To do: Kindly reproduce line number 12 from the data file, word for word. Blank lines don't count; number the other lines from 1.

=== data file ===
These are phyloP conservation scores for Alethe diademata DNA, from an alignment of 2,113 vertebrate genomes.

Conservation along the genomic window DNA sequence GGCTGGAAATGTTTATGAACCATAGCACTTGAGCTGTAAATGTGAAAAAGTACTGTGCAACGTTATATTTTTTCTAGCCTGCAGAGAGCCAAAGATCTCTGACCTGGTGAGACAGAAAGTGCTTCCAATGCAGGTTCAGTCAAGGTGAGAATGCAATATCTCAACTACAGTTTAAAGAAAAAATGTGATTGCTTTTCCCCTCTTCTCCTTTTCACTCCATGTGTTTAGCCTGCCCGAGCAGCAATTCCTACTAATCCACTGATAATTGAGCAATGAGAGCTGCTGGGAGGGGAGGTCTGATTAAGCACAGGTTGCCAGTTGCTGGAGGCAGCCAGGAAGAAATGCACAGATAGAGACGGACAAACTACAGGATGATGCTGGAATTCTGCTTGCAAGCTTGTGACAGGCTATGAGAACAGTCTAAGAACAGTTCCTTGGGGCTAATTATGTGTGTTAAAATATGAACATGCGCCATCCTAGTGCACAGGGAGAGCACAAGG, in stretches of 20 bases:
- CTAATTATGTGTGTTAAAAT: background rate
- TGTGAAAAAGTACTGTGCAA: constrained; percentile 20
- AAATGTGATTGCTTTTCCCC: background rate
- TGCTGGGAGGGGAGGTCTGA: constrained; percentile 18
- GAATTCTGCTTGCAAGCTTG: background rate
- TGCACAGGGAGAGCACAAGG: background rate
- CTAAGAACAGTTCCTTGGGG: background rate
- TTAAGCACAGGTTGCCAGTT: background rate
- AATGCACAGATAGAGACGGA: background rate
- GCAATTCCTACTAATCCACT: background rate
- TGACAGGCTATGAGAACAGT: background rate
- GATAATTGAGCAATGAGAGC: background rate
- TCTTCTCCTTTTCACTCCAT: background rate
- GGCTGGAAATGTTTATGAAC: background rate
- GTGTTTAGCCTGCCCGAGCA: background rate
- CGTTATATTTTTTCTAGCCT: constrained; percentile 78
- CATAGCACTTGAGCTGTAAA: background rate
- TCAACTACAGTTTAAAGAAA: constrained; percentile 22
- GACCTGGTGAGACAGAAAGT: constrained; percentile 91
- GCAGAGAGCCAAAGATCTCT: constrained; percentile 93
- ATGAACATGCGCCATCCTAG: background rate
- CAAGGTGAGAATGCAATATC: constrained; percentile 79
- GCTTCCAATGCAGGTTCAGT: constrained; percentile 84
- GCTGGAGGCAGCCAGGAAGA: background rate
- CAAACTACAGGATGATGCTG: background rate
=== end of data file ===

- GCAATTCCTACTAATCCACT: background rate